Bygones have become bygones, though. The President's main purpose in Danang was to give a speech at the Asia-Pacific Economic Cooperation forum, one of those big high-level conferences over trade. I'll report on that next week after I've digested it.
Meanwhile, what did the President hope to accomplish in Japan, South Korea, and China? And how much of it did he actually accomplish? I can't speak with any special knowledge about the first two of those places; but China's my country-in-law, and I've been involved with the place most of my life, and writing about it for 34 years, so I'll pass some comments on that part of President Trump's trip. Next segment.
04 — The world is flatter. From journalists who know China, a certain cynicism was apparent in the news reports covering President Trump's treatment in that country.
Mike Chinoy, an expert at the University of Southern California's US-China Institute, struck the keynote, quote:
The Chinese have figured out how to play Trump: flatter him. And there's nothing the Chinese do better than wow foreign diplomats.
I wouldn't myself be that cynical. For sure, our President seemed to enjoy all the fuss. He's not a fool, though, and I can't see any way he was "played" by the ChiComs.
The welcome he got was certainly spectacular, though. The briefing books given to the ChiCom leaders by their own experts all, I am sure, emphasized that Trump is a guy who really responds well to flattery, so they took that as their guide.
And Mike Chinoy is right that the ChiComs play a championship-level game here: They really know how to flatter. Foreigners in China have been commenting on this for five hundred years at least, usually following up their comments with a note about how insincere it all is.
I'll cut the Chinese some slack on the insincerity. Every culture has its own way of lubricating social interactions, and it's easy to mock other people's style of doing it. When a perfect stranger greets me with, "How are you?" I don't assume he is sincerely interested in hearing a catalog of my medical symptoms.
The Chinese style used to be baked in to the Chinese language, and to some degree still is. I have been greeted (in Taiwan, not mainland China) by older people asking, Gui guo shi na guo? — "What is your precious country?" I knew to reply, through clenched teeth: Bi guo shi Yingguo — "My wretched country is England."
The Chinese themselves used to joke about this. Here's an example from Bernhard Karlgren's little classic book Sound and Symbol in Chinese. Quote — and this is a Chinese joke, remember:
A visitor called, clad in his best robes, and awaited the arrival of his host seated in the reception room. A rat, which had been disporting itself upon the beams above, insinuating its nose into a jar of oil which was put there for safe keeping, frightened at the sudden intrusion of the caller, ran away, and in so doing upset the oil-jar, which fell directly on the caller, striking him a severe blow, and ruining his elegant garments with the saturation of the oil.
End inner quote, end quote.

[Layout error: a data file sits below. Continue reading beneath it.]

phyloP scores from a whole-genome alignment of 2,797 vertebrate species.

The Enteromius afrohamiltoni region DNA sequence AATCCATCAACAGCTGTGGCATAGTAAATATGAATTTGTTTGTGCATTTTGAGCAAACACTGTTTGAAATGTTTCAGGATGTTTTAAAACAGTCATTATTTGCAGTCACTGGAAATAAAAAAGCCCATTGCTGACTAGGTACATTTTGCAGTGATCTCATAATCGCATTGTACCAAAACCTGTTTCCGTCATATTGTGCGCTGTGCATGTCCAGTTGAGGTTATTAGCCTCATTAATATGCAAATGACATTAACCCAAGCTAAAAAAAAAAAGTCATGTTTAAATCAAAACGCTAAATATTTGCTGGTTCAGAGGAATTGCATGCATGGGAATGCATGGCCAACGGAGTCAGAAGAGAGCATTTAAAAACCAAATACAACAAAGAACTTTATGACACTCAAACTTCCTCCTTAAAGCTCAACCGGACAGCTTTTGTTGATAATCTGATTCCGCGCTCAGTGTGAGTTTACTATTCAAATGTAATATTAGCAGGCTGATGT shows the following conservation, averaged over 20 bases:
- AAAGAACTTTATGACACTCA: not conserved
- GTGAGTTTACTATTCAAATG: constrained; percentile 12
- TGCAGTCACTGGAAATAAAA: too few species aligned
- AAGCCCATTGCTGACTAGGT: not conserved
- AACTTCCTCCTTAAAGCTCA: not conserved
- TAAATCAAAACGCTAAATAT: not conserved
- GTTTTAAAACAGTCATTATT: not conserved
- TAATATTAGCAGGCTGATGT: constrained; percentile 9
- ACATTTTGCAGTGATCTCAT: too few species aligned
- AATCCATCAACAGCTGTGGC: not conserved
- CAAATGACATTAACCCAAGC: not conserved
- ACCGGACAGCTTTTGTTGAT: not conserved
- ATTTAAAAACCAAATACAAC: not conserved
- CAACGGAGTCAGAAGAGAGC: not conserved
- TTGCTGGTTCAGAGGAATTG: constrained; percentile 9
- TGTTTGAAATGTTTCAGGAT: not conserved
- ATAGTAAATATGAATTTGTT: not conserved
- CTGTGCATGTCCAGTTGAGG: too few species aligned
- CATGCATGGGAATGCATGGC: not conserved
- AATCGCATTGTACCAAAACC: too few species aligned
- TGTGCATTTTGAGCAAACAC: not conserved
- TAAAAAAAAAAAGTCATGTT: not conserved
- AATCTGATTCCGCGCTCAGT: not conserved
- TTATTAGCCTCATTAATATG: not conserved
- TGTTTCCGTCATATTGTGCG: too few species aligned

Things aren't so elaborate today, but the general mentality is still going strong. When I got into a spot of trouble in China and had to go explain myself to the administration of my work unit, the whispered advice from all my Chinese friends was: "Flatter the leaders, criticize yourself." I followed that advice and all went well.
So when it comes to flattery, China takes the Olympic gold. For the President and First Lady, they laid it on thick. Quote from the South China Morning Post, an English-language paper in Hong Kong, quote:
Trump and the first lady were greeted by Chinese and American dignitaries as soldiers stood stiffly at attention and a band played martial music … Trump and his wife were then whisked to a private tour of the Forbidden City, Beijing's historic imperial palace, where they clapped along during an outdoor opera. Children in colourful costumes at one point shouted to Trump: "Welcome to China! I love you!" …
"Welcome to China! I love you!" Apparently the movie Idiocracy isn't widely known in China. [Clip: "Welcome to Costco. I love you."]
I winced a bit on reading that Trump and his lady had been made to sit through a Chinese opera. If you don't have some preparatory acquaintance with that art form, exposure to it can put you off traditional Chinese culture for life. And which opera was it, anyway? But it turns out that the Trumps only got a short medley of operatic hits, so no lasting harm was done to Sino-American relations.
The President and First Lady even got a banquet in the Forbidden City, the old Imperial Palace, an honor not accorded to any foreign leader since the days of Mao Tse-tung.
Was the President taken in by all this? I doubt it. He has experts on staff, too; he gets briefing books, too.
In fact he played the "flatter the leaders, criticize yourself" game. Not that he actually criticized himself — no, he criticized our wretched country.
His previous remarks about unfair trade practices, he told the Chinese, had not been meant as a slight on their precious country, but on previous American administrations who had foolishly set themselves up to be shafted. Quote:
Who can blame a country for being able to take advantage of another country for the benefit of its citizens?